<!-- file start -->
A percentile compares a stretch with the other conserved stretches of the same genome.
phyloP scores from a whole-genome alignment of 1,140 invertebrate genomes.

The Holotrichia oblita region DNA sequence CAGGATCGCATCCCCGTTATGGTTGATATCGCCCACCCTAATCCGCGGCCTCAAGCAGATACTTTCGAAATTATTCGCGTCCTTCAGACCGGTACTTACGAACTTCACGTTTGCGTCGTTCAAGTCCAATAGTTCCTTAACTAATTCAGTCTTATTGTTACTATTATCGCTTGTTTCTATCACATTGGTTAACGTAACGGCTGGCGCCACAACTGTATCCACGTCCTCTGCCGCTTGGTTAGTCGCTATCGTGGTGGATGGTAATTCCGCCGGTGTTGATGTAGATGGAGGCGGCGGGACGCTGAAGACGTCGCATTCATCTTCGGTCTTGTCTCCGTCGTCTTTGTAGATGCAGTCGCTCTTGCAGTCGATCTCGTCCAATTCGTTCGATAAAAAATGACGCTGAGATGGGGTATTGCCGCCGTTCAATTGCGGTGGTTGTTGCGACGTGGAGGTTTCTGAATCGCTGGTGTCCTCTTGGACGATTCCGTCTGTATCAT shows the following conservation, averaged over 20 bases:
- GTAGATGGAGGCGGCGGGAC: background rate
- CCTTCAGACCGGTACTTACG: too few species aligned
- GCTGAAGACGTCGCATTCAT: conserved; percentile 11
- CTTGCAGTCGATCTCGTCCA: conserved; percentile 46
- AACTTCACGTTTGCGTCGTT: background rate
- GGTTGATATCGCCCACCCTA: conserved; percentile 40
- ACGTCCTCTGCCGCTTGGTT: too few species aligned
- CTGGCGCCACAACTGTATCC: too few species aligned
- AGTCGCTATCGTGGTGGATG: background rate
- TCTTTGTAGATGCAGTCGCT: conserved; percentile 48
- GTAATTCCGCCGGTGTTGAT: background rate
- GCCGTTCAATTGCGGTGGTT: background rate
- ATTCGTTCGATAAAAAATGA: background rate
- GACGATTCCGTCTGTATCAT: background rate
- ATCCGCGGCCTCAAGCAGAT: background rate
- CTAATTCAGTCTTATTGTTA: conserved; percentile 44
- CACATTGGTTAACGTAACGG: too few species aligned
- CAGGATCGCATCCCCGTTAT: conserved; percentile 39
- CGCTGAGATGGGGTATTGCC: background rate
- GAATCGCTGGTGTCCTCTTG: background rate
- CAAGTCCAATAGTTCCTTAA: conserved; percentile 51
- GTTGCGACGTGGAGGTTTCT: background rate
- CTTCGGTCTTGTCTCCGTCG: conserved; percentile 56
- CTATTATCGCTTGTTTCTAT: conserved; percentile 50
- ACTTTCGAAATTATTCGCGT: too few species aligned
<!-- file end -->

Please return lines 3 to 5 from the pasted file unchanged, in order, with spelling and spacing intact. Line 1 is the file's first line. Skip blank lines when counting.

The Holotrichia oblita region DNA sequence CAGGATCGCATCCCCGTTATGGTTGATATCGCCCACCCTAATCCGCGGCCTCAAGCAGATACTTTCGAAATTATTCGCGTCCTTCAGACCGGTACTTACGAACTTCACGTTTGCGTCGTTCAAGTCCAATAGTTCCTTAACTAATTCAGTCTTATTGTTACTATTATCGCTTGTTTCTATCACATTGGTTAACGTAACGGCTGGCGCCACAACTGTATCCACGTCCTCTGCCGCTTGGTTAGTCGCTATCGTGGTGGATGGTAATTCCGCCGGTGTTGATGTAGATGGAGGCGGCGGGACGCTGAAGACGTCGCATTCATCTTCGGTCTTGTCTCCGTCGTCTTTGTAGATGCAGTCGCTCTTGCAGTCGATCTCGTCCAATTCGTTCGATAAAAAATGACGCTGAGATGGGGTATTGCCGCCGTTCAATTGCGGTGGTTGTTGCGACGTGGAGGTTTCTGAATCGCTGGTGTCCTCTTGGACGATTCCGTCTGTATCAT shows the following conservation, averaged over 20 bases:
- GTAGATGGAGGCGGCGGGAC: background rate
- CCTTCAGACCGGTACTTACG: too few species aligned